Chapel Hill: Community

August 14, 2014

Brushstrokes: Town puts sculptors’ ‘Visions’ on display

Tom Grubb believes that art is closely connected to the health of the human spirit. “I don’t see that we are here on earth just to survive,” Grubb said. “I think that art directs people’s attention to focus on different things.”

Tom Grubb believes art is closely connected to the health of the human spirit.

“I don’t see that we are here on earth just to survive,” Grubb says. “I think that art directs people’s attention to focus on different things.”

At the age of 30, Grubb decided to become a professional artist. So he pursued a master of fine arts degree at East Carolina University.

“I was a week late for my first class since I was about 200 miles off of Cape Cod,” he says. The year before, Grubb had left a teaching job and joined a crew on a fishing vessel dredging for scallops in the Atlantic Ocean to pay for graduate school.

“A lot of my art is influenced by being on the ship, navigating, and dealing with brigging, cables, and exploration,” he says.

Grubb’s wondrous sculpture “Chapel Hill Voyager,” composed of bamboo and brightly colored nylon rope, is one of 12 works comprising this year’s “Sculpture Visions.”

The exhibit is produced by the Town of Chapel Hill Cultural Arts, a division of the Parks & Recreation Department.

“Chapel Hill Voyager” is at the Chapel Hill Public Library and standing at 63 feet tall, directs the viewer to soar into the sky all the while firmly planted on land.

“Over a period of time, the bamboo ages, going from green to gold to gray and then is gone. It sort of parallel’s man on earth,” says Grubb, who lives in Washington, N.C,.

For Mike Roig of Carrboro, creating work for a public place is not much different than creating one for a private client, but there are two vital things to consider: safety and scale.

A piece must have presence in a space. “Otherwise it won’t carry much of a visual message,” Roig says. “And unless the piece is something like a musical instrument that you want people to play with, I make sure that pieces are well above people’s reach.”

Roig once served on a committee selecting public art for an exhibit. “We were ready to accept this piece that had huge horizontal arms. But then I realized that once the arms moved, they would clock someone,” says the sculptor, whose pieces are often kinetic.

Roig’s “Beautiful Whirled” is at the Fire Station No. 1 on Martin Luther King Jr. Boulevard. Its base is made of heavy-duty construction I beams and square tubing steel.

“It is a huge, spinning piece with a flower shape,” he says. “I love taking those rough construction pieces and making them beautiful.”

Mary Angers has never been to Chapel Hill, or Carrboro, but part of her is still here. “Single Twist,” a brushed aluminum sculpture is located at Roberson Apartments.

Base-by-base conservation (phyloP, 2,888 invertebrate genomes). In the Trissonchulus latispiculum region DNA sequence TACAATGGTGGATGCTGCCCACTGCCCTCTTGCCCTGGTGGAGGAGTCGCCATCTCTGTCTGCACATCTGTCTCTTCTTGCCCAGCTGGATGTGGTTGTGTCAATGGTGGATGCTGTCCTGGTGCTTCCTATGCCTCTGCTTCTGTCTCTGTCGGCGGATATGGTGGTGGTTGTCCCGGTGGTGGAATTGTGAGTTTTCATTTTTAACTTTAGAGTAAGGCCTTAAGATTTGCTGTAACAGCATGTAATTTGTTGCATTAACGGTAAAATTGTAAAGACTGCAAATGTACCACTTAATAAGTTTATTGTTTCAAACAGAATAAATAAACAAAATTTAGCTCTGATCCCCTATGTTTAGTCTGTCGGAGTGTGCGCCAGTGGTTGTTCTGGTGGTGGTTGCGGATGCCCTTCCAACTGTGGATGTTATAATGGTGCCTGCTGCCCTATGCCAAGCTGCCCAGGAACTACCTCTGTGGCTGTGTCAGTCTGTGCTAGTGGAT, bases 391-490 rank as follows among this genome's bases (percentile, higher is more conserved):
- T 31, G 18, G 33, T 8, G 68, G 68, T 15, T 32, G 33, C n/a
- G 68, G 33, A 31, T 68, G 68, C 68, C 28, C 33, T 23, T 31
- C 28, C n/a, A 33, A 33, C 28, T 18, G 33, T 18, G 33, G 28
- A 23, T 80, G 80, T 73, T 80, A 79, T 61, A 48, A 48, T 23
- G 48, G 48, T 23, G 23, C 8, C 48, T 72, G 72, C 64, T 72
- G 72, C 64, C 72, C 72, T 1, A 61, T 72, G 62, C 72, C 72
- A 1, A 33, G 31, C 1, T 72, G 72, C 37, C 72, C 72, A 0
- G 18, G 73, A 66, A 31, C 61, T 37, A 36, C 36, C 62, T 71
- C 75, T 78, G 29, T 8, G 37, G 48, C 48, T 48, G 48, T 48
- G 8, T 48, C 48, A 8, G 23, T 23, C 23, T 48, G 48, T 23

“I love math,” says Angers who lives in Long Branch, N.J. “I used to work a lot with coordinate geometry when I was doing computer animation. ‘Single Twist’ for the most part has to do with math and geometry in terms of trying to figure out what makes a line, parallel lines, or a planar surface start to twist or turn, and in some cases, change direction.” She says she is still trying to work through this question.

When Angers was designing “Single Twist,” she tried to create a piece that looked different from every angle. “It has a lot of things to make you think, but yet it seems so simple.”

“Future Ghosts,” made of steel, solar panels, acrylic sheet, and LEDs by Atlanta-based artist Casey Lynch is sited at the Homestead Aquatic Center. By day, it captivates one way, at night another.

“During the day, we see the piece because it reflects light, and at night we see it because it produces light. The light being this traditional idea of light and truth,” Lynch says

Lynch said that this abstract work has spent the last two years in Columbus, Georgia as part of the Uptown Sculpture walk and he received a lot of comments about the piece. One viewer said it was a spaceship that he was going to ride to the moon. “Because it is non-representational, it makes you try and come up with an idea of what it looks like,’ said Lynch.

“”Most people who create public art hope, as I do, that their work leads to this type of interpersonal exchange and also, that their pieces build community,” Lynch ssays.

Other works in the 2014-2015 Sculpture Visions are “Love Bound with Claws,” by Paris Alexander at the downtown post office; “Camel,” by Jonathan Bowling on the Chapel Hill Library Trail; “Hope,” by Charlie Brouwer on the Bolin Creek Greenway near the Community Center; “Pisces #1,” by Wayne Vaughn at the Community Center; “Reach,” by Peter Krsko in the Parks & Recreation Office Parking Area; “Last Dance,” by Hanna Jubran at the Chamber of Commerce building; “Genesis,” by Charles Pilkey at Hargraves Center and “Torn Muse,” by Jaci Willis at the Seymour senior center.

“We believe that all of these works create a sense of beauty, place, and uniqueness that are a part of the shared experience for Chapel Hill’s residents and seniors,” says Steve Wright, Chapel Hill’s public art coordinator. “A town with unique cultural and artistic assets will attract residents and visitors who then further enhance the community and its economy.”

Make an adventure out of seeing every piece. For as Jim Hirschfield, UNC art professor, pointed out recently, “Public art enriches our community, bringing moments of poetry, mystery, and learning to our lives.”

You can reach Deborah R. Meyer at writetoeloise@gmail.com

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